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Information on taking CS1130 --self-paced version

Please read the information on this page carefully.

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The nature of this course

Self-paced. This is a self-paced, S/U course. You may move at your own pace. Four weeks is the expected time, but you may do it faster if you want, and if you need extra time, take it.

BUT:There are strict deadlines for completing the material. If you miss a deadline for the first assignment, first test, or second assignment, you will be dropped from this section of the course and you will have to enroll in section

CS 1130-003 LEC 16555
MoWeFr 2:30PM - 3:20PM
Hollister Hall B14, 5 Mar - 13 Apr

Strict deadlines for this self-paced version of CS 1130

COMPLETION OF Assignment 1: 15 February
   The assignment must be completed before you take test 1
Take Test 1 at least once by: 17 February
COMPLETION OF Assignment 2. 4 March
   The assignment must be completed before you take test 2
Take Test 2 at least once by: 15 March

 

Relation to CS1110

The first four weeks of CS1110 teach the object-oriented aspects of Java, orienting it to people who have not programmed before, so that it may be a bit slower than necessary for those who have studied programming using another programming language. Nevertheless, this may provide the structure and discipline that some students want.

VideoNote was used to record all CS1110 lectures in fall 2010. You can see all lectures on www.VideoNote.com/Cornell ---you will be asked for your Cornell netid and password.

Mastery of the material. There are two assignments, one lab, a few quizzes, and two tests. You may take a test only after you have finished the corresponding assignment, lab, and quizzes. Assignments, quizzes, and tests will require mastery of the material. Thus, you will work on an assignment until it is correct. See the page on grades/tests/assignments for more details. Similarly, you will continue to take a test (or a version of it) until you get 85/100. The tests will not be overly difficult. The second one will involve writing a Java program on the computer. See the page on tests for more details.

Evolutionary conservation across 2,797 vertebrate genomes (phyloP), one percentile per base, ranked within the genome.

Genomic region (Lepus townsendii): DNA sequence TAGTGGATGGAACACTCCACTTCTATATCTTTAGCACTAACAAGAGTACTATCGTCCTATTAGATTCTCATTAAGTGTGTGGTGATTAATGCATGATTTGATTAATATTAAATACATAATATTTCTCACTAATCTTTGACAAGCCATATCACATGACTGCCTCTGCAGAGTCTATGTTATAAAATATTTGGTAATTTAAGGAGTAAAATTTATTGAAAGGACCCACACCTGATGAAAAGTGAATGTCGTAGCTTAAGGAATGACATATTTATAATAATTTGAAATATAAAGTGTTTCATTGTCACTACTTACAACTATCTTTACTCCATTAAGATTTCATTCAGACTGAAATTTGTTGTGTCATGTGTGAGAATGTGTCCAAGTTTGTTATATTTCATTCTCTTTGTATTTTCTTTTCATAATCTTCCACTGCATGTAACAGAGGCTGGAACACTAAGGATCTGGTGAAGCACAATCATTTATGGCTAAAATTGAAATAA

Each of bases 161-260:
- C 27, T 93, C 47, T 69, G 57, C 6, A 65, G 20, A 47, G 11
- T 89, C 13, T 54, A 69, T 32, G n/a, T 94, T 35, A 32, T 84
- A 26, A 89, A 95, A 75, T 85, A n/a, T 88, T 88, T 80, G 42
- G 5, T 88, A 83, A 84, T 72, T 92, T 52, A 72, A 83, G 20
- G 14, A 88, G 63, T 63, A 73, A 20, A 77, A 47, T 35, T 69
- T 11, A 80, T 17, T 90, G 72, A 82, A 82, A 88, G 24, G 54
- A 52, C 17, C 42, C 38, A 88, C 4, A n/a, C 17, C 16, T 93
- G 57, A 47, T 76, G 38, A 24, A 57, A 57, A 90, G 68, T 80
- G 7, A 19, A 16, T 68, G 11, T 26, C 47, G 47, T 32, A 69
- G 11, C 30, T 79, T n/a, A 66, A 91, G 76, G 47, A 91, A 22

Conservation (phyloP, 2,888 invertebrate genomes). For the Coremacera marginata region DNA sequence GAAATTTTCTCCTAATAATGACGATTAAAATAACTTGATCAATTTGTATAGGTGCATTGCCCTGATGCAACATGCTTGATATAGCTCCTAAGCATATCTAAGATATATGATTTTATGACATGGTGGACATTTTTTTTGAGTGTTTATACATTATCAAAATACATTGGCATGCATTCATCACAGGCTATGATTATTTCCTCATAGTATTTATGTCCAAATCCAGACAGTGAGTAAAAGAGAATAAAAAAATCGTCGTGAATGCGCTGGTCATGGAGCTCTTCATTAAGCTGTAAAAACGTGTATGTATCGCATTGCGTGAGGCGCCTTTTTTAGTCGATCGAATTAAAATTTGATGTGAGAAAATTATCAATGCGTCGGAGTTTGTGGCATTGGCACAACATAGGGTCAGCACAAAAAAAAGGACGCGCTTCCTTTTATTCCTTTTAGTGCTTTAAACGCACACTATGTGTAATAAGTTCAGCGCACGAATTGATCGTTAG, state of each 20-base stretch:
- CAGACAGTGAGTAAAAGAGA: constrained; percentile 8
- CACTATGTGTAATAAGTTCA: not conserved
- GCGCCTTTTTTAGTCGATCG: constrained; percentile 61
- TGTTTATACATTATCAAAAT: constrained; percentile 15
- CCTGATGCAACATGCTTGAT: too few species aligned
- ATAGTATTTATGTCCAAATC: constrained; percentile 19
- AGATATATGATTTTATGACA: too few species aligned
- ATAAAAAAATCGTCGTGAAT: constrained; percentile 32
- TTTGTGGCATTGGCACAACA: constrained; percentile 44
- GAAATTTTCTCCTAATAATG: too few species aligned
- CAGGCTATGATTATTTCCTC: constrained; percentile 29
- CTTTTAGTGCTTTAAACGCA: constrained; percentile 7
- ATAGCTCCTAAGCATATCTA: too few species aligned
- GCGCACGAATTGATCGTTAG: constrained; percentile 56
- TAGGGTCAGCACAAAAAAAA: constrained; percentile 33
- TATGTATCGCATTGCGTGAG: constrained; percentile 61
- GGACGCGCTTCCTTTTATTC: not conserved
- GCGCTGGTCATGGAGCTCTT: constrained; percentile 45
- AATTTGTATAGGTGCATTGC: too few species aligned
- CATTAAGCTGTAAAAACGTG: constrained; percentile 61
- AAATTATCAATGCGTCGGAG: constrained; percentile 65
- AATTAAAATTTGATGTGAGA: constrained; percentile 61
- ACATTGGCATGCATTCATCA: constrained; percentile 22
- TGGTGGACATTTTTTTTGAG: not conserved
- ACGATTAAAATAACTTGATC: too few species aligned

Quizzes. Each of the quizzes is designed to make sure that you have learned some important concept. Here's how the quiz will work. You tell a consultant that you are ready to take a quiz, and you take it (5 minutes). The consultant will look at what you did and will have one of three responses.

  1. You passed the quiz and can move on.
  2. Your answers show some slight misunderstandings. The consultant will go over your answers and explain your misunderstandings and may ask you to answer another question in order to be sure that you understand. Then, you can move on.
  3. Your answer shows great misunderstanding. The consultant will show you what you did wrong and ask you to come back at another time, the next day, and take the quiz again.

There is a special quiz 0, which we ask you to do on the CMS now.

To find out when other quizzes are given, click here.

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Course materials

The course uses the text book

Multimedia Introduction to Programming Using Java
David Gries and Paul Gries. Springer Verlag, 2005. (it may be called 2004 on Amazon)

A sleeve on the inside back cover should contain a CD, called ProgramLive. Further, there should be a white slip of paper on the sleeve that contains a serial number. We have learned that some of the books do not have a CD or a serial number. We have placed instructions for getting the CD or serial number here (opens a page on the website for the CS 1130 Lecture sections).